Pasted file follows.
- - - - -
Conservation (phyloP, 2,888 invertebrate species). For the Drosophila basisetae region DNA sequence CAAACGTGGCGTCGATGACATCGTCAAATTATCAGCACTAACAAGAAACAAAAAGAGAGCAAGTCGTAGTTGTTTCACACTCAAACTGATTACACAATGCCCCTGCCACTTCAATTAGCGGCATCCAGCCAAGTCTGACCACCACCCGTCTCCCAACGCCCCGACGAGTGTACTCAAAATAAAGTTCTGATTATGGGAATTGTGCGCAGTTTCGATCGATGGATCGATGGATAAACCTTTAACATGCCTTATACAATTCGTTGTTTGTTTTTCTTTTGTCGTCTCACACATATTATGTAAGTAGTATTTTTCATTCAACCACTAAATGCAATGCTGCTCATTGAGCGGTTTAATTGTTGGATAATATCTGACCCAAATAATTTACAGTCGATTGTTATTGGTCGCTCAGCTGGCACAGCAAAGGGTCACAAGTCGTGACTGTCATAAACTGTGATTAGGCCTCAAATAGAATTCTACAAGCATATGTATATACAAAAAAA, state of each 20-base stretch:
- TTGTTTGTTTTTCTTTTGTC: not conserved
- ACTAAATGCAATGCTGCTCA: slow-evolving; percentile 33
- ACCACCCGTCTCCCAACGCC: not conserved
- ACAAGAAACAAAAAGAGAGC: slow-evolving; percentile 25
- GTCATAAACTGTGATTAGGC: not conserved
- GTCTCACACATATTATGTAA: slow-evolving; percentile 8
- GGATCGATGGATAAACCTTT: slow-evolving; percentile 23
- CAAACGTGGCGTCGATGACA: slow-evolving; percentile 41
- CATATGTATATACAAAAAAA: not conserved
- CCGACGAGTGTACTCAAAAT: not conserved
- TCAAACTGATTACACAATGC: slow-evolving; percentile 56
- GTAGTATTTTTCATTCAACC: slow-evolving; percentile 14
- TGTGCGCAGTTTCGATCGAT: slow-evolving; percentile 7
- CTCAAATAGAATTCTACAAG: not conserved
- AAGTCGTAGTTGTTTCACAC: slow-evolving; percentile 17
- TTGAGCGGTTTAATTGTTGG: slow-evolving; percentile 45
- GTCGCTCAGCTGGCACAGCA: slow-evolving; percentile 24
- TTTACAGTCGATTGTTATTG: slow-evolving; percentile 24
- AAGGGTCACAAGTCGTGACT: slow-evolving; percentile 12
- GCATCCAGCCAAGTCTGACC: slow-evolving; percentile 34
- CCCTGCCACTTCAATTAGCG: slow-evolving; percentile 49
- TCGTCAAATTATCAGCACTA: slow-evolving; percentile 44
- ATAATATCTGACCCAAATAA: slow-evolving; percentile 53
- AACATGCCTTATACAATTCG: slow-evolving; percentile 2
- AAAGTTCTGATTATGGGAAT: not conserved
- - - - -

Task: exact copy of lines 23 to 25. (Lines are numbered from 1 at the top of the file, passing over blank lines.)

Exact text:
- TCGTCAAATTATCAGCACTA: slow-evolving; percentile 44
- ATAATATCTGACCCAAATAA: slow-evolving; percentile 53
- AACATGCCTTATACAATTCG: slow-evolving; percentile 2